Notes from initial planning meeting, 1973, page 2

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          REPORT OF TH FIRST PLANNING MEETING FOR
1974 ACADEMIC CONFERENCE

20 June 1973

Present: Annette Baxter, Louise Bernikow, Hester Eisenstein, Elly Elliott,
Jane Gould, Kathleen Graves, Tatiana Greene, Barbara Hertz, Batya
Hyman, Mirra Komarovsky,'Darline Levy, Cynthia Lloyd, Jean Miller,
Robin Rosenthal, Sue Sacks, Beverly Spatt, Domna Stanton, Lynn
Stephens, Catharine Stimpson, Suzaenne Wemple, Mary Wexford

Barbara Hertz, co-chairperson oftheWomen's Center Executive Committee,
opened the meeting with the announcement of the receipt of a $5,000 grant
from the Helena Rubenstein Foundation. Although this was only a part of
what‘we asked for, Ms. Hertz pointed out that this was a positive sign for
a foundation that has not given grants in this area before, and will enable
the Center to go ahead with plans for an academic conference in the spring
of 1974.

As background, Annette Baxter and Suzanne Wemple described the aca-
demic proposal in very general terms. The proposal outlines a three-year
program that would examine some of the methodological problems of research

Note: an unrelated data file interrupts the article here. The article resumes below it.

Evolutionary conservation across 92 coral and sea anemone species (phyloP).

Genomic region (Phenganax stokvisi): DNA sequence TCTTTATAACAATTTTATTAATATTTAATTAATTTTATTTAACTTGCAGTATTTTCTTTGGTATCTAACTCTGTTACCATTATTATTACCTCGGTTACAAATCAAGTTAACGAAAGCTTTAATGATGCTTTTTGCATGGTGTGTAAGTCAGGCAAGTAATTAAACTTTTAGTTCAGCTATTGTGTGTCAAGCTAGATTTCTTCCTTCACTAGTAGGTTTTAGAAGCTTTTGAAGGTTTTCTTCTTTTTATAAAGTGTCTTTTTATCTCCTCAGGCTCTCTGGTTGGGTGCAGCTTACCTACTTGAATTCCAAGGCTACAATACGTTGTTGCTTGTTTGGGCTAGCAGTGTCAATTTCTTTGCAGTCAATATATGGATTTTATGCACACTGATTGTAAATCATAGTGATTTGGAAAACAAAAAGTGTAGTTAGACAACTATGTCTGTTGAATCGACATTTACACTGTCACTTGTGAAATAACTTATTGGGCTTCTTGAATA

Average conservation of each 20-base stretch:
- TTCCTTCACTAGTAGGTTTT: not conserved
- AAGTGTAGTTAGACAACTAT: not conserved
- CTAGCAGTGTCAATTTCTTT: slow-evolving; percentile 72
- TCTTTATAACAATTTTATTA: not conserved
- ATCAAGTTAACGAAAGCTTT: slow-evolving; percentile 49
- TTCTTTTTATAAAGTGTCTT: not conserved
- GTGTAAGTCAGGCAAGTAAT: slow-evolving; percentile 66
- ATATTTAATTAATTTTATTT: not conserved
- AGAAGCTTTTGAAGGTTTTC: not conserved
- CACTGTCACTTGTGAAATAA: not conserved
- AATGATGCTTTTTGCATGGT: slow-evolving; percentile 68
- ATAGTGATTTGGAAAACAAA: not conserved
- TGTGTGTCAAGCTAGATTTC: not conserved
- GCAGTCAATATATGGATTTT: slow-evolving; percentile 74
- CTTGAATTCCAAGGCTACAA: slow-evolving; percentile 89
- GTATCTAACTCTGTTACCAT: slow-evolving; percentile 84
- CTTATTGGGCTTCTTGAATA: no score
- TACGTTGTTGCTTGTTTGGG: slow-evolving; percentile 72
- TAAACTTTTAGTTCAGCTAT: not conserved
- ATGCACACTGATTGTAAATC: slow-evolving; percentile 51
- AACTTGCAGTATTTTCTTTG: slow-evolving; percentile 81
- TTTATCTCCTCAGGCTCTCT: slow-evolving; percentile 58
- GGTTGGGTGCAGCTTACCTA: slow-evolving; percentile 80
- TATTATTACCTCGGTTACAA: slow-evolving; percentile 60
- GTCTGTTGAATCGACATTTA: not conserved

and pedagogy in women's studies. The Women's Center would sponsor semi-
annual conferences and interdisciplinary seminars for scholars and teachers
engaged in wbmen's studies. {Questions of definition, control, and recovery
of sources, the uses and abuses of the concept of sexism in scholarship, and
the way in which scholarly data are traditionally organized and used would
be looked at from a number of disciplines and points of view. Discussions
and papers from the conferences and seminars would be taped, edited, and
published by the Center. The program is designed to encourage the appli-
cation of new research methods, to further interdisciplinary scholarship,
and to provide access to the type of sophisticated training normally
acquired through PhfD. programs‘but presently unavailable in women's studies.

with limited funds, the Executive Committee of theWomen's Center
has decided to start off with a single academic conference which, in addition
to being important in its own right, should put the Center into an even
better position than it is now to attract further outside funding for the
larger three-year program. This meeting was called for interested members
of the Barnard academic community to discuss plans for such a conference.

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oince this was the first time the group had met together, discussion
covered a wide range of subjects and, at least initially, resulted in as

wide a range of points of View over the kind of conference that Barnard

should have. There was general enthusiasm about having an academic conference
at Barnard and the major part of the meeting centered on the substantive
content and scope of the conference. It was agreed that the conference

would not deal with course structure, teaching methods, or techniques of